“Hunting and Fishing in North China and Manchuria” (chapter 14) and “Sportsmen as Kindred Spirits” (chapter 15) detail Leonard’s passion for hunting and fishing that, though certainly not equal to his passion for missions, rounded out my understanding of the man behind the missionary persona. Though he had never owned a gun or a fishing rod prior to his deployment to China, Leonard took the advice of an esteemed missionary to China whom he had heard speak during his seminary days. The advice was: “It is almost imperative for one to have a change from time to time, if one is to do one’s best work.” This missionary had used hunting as “recreation of mind and heart” and for “building up my physical being.”
Leonard took the speaker’s advice and became an enthusiastic sportsman, who enjoyed every opportunity that came his way to break away from his heavy daily responsibilities and to spend some time hunting and fishing. He tells stories of his hunting and fishing expeditions with the same intensity that he applied to the stories of his missionary work. The physical trophies of his recreational pursuits seem to provide some tangible victories that most of us need when we work intently in the somewhat ephemeral area of the spirit. Leonard was proud of his guns and fishing equipment. He was buoyed by the trophies of the game he took. He enjoyed fellowship with other sportsmen. He shared the game he bagged with Christian schools, church members, and neighbors, who often lacked nutritious protein in their diet. And he benefited from the physical exercise that helped keep him well and strong through 60 years of continuous active service.
Not being a hunter and not being very interested in fishing (even though I live on a lake), I found some of Leonard’s stories kind of gory; but one sentence in these two chapters really captured my attention. On one expedition, Leonard was fishing with a kind of competitive spirit alongside some of the locals. As always, the fishermen were sharing stories and talking about their equipment. Leonard noted that they were using live bait but commented that he was using an artificial lure, which he classified as “more humane.” I found that comment rather ironic. Most of the time Leonard used live bait. All of the fish and game he bagged were live when he caught or shot them. The consideration of what is humane and inhumane has a spiritual dimension, and it is one we ought to reflect on occasionally with sensitivity.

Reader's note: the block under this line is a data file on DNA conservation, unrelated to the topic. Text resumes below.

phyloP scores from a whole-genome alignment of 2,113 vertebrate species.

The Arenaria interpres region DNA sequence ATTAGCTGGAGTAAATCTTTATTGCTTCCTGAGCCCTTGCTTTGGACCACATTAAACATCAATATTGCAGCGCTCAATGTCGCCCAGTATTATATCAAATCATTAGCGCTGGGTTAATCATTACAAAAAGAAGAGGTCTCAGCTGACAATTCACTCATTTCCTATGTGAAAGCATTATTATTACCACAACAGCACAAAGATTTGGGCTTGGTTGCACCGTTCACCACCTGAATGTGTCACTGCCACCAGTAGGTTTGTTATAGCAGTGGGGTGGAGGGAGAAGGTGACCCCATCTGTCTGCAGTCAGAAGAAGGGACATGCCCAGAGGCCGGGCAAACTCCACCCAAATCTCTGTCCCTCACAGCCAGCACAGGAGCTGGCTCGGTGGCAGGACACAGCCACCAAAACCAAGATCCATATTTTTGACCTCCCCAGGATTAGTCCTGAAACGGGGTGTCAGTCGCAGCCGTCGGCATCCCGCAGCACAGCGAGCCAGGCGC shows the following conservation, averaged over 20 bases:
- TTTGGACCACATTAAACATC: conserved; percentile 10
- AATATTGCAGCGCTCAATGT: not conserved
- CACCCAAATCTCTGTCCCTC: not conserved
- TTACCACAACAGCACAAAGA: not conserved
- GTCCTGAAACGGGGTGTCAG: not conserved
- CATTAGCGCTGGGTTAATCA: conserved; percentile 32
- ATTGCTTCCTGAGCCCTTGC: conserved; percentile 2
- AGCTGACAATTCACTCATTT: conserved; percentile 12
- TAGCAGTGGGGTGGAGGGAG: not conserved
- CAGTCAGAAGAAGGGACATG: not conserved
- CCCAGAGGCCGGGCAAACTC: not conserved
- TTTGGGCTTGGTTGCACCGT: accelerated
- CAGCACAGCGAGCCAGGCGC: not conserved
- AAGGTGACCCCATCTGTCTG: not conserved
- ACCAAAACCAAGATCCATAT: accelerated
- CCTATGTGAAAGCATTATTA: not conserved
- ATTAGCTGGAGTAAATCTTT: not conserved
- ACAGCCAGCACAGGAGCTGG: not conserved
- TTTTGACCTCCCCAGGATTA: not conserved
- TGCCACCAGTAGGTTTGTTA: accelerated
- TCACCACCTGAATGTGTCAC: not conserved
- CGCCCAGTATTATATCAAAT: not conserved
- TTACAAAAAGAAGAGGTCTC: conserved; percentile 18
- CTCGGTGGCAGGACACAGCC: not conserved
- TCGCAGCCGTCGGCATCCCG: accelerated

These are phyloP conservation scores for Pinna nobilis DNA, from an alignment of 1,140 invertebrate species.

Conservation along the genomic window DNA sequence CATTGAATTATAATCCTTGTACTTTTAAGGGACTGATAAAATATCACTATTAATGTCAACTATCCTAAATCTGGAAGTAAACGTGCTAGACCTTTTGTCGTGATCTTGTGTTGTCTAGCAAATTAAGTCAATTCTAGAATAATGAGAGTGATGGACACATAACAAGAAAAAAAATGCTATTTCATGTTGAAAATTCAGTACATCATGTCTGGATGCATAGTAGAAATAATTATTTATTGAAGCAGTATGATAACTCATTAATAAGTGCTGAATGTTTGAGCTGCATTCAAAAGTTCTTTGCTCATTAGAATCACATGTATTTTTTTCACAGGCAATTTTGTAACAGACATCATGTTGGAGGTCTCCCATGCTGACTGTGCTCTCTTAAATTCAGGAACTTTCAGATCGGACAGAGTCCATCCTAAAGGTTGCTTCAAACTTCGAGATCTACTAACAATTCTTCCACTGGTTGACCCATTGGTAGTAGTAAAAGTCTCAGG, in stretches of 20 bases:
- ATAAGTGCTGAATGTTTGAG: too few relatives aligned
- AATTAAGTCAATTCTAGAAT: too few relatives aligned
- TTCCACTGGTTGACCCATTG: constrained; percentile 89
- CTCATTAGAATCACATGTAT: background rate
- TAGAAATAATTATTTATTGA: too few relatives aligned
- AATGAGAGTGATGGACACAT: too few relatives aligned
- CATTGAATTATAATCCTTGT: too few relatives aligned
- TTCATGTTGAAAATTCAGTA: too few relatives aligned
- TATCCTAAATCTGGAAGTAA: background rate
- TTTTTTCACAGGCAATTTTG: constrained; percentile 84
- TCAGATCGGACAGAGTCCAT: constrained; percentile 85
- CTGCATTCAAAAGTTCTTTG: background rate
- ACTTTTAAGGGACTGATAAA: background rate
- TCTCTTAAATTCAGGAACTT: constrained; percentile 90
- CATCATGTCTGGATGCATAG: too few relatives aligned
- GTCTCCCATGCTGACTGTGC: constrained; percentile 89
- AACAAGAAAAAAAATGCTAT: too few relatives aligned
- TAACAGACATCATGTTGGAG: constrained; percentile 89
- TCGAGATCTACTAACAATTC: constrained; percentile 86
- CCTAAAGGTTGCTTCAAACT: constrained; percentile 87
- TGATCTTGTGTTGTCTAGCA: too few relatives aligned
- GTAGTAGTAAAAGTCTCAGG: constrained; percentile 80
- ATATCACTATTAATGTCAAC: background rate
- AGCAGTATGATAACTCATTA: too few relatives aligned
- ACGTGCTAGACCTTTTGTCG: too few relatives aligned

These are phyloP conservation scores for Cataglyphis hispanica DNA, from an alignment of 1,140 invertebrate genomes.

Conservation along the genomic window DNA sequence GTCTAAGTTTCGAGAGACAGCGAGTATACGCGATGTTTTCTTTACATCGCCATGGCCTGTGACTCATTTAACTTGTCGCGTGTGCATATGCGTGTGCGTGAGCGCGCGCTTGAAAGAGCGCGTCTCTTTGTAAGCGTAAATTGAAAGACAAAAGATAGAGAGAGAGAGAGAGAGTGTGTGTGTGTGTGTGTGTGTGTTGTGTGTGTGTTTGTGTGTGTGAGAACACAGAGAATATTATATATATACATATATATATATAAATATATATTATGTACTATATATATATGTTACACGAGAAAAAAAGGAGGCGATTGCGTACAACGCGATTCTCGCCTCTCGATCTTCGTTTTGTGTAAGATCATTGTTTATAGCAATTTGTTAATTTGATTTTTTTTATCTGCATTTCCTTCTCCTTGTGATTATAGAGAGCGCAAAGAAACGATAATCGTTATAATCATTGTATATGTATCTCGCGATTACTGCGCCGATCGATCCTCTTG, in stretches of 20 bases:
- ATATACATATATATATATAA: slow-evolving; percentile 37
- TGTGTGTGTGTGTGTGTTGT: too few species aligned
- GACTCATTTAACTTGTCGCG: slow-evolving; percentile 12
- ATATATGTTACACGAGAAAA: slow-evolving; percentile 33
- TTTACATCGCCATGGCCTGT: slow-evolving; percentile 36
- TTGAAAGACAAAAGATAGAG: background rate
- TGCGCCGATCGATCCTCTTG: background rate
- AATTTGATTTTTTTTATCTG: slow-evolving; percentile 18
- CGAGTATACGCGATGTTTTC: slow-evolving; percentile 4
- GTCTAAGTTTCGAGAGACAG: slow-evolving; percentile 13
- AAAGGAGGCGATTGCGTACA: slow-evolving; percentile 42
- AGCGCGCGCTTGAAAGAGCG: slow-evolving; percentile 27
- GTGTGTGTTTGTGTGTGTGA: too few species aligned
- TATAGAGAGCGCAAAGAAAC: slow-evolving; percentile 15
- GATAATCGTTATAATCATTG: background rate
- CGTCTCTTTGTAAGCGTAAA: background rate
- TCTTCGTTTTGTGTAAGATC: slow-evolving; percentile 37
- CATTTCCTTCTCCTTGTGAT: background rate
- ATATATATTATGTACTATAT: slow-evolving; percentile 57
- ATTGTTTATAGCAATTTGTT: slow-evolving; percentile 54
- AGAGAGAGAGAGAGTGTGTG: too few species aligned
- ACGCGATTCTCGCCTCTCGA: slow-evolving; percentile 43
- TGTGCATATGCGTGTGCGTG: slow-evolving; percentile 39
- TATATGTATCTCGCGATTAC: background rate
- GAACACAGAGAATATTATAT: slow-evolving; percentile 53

Some religious persuasions make a case for not taking any form of life. Interestingly, the Buddhism that was practiced by many in China in Leonard’s day held that persuasion. We face the similar issues with vegens in our society. For the past 30 or 40 years, the President of the United States has spared the life of the White House turkey each year at Thanksgiving time—even while hundreds of thousands of turkeys are being consumed with gusto. We are divided on the status of embryos, fetuses, and death-row inmates. We can’t even agree on whether war is humane or inhumane, and we tend to focus on “innocent” casualties in assessing the toll of war.
As is the case in so many ethical considerations, upsides and downsides of our choices often leave us in a quandary. I would hope that the things I do consciously can be done with the gusto of a Charles Leonard. I too think recreation is important, as is a day of Sabbath, or a Sabbatical leave, or a vacation, or even a year of Jubilee. Maybe Paul summarized it best in Colossians 3:17 (NASB), “Whatever you do in word or deed, do all in the name of the Lord Jesus, giving thanks through Him to God the Father.” I have no doubt that Charles Leonard lived by that verse. I hope I can too.